Garden

Rubber plant left outside by shed, 2021

Dead Plant Growing

This rubber plant (Ficus elastica) is on Death Row. It was there all summer, but didn’t know it. The plant thought it was on a holiday, but nights are cooler now. In a month or two, there will be a clear night with frost, and the rubber plant will die.

Rubber plant left outside by shed, 2021
Doomed rubber plant awaiting a killing frost.

The plant has a history. It is a clone (via many cuttings and air layering) of one acquired by my mother at least sixty years ago, maybe more. Every house she lived in (and my parents moved a lot) had a rubber tree in the living room. Mom liked the leaves, which could grow to two feet long while remaining relatively narrow. Maybe that’s why she put up with the plant’s growth habit in suboptimal conditions–a single stem that eventually threatened to scrape the ceiling, or acquired an ungainly lean. At that point it would be decapitated, and the cut off piece would be rooted to make a new plant. Meanwhile, the original put out a branch at right angles to the stem, which made it look like a gibbet with leaves.

Rubber plants grown in their preferred conditions look much better. (Photo by Daria Shevtsova on Pexels.com)

Eventually, Mom got rid of her rubber tree. By that time she lived in a small apartment and had also acquired a fiddle-leaf fig (Ficus lyrata), which she liked better than the rubber plant. It certainly looked better. But by then I also had a clone of the rubber plant. It wasn’t welcome in our living room, which at the time hosted two big weeping figs (Ficus benjamina), so it was relegated to what became my writing room in the basement. It’s a low-ceilinged room, and while it’s south-facing, there really isn’t enough sun for the rubber plant. So said plant ended up looking like a gibbet for gnomes. Mind you, it was present while I wrote my first novel and several others.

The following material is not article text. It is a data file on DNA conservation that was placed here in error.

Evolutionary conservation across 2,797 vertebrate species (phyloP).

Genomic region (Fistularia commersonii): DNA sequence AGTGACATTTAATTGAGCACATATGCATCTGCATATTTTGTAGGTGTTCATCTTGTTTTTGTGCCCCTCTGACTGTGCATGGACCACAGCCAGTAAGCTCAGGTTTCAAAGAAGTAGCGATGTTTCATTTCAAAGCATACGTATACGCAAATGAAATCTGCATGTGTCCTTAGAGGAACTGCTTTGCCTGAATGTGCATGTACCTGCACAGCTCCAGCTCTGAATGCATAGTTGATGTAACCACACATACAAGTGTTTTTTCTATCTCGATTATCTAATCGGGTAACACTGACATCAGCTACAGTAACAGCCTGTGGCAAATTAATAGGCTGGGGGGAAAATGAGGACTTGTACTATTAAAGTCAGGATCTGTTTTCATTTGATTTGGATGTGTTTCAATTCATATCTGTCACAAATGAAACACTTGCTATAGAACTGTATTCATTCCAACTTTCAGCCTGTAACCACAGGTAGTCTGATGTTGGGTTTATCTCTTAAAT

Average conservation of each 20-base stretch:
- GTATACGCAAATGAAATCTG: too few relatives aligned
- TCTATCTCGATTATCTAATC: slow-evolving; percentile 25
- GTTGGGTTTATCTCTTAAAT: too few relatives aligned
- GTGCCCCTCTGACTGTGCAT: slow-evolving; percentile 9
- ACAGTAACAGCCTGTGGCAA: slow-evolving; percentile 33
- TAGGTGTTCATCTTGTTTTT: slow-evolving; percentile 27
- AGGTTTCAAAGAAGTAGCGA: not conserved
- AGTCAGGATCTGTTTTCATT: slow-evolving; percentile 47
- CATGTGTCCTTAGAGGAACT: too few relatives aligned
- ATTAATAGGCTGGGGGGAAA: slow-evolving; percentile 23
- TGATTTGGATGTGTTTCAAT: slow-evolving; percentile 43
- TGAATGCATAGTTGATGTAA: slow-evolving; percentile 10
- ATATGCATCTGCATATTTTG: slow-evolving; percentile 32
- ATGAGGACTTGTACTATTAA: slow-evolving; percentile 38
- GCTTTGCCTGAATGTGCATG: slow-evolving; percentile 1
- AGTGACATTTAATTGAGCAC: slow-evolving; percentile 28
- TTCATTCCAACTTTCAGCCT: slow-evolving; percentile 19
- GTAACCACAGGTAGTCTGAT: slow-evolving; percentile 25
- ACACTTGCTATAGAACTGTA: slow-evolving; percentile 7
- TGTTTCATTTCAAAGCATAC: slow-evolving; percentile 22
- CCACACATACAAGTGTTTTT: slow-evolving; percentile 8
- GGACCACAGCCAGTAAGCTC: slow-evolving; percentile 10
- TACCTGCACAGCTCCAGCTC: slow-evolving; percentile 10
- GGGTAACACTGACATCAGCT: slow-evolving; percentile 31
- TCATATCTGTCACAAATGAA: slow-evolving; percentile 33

My mother died in October of 2018. Although I was tired of the rubber plant, which was not doing well, I felt obliged to keep it going in her memory. By this summer, the plant really was a thing of ugly. I decided that rather than watch its slow decline, I would put it outside and let the first frost kill it decisively.

Of course, with more light and lots of summer heat, the rubber plant grew new leaves, which reminded me why my mom liked the plant in the first place. But its proportions haven’t improved; if anything, the extra foliage has made it even more of a hulking mess. It wouldn’t be easy to find a spot for it in its old quarters, and it would likely go into a decline again over the winter. So it’s now on Death Row.

As a gardener, I feel a certain amount of guilt about this. If the rubber plant were a cat or dog that just happened to look old and scruffy, I wouldn’t be planning its demise, would I? On the other hand, gardeners rip out and kill healthy weeds without compunction. Maybe it’s because this is a house plant, and of course there’s that connection with my mother.

I thought about propagating a new plant. Unlike animals, plants are sort of immortal in that new clones can be created through cuttings or tissue cultures. The best way to make a new rubber plant is a technique called air layering. You cut partway through a branch and wrap the cut area with sphagnum moss, making sure to keep the cut open. Wrap plastic around the moss and stem and keep the moss damp. Roots grow in several weeks, at which point the new plant may be removed and potted up. My current plant was produced this way, and its predecessor dispatched. I blogged about that HERE.

The trouble is that under the same suboptimal growing conditions that produced ugly specimens before, a new rubber plant would be no different. Watching my various rubber plants looking less than beautiful was not a happy experience, so I’ve decided it’s time to bid Ficus elastica a fond farewell.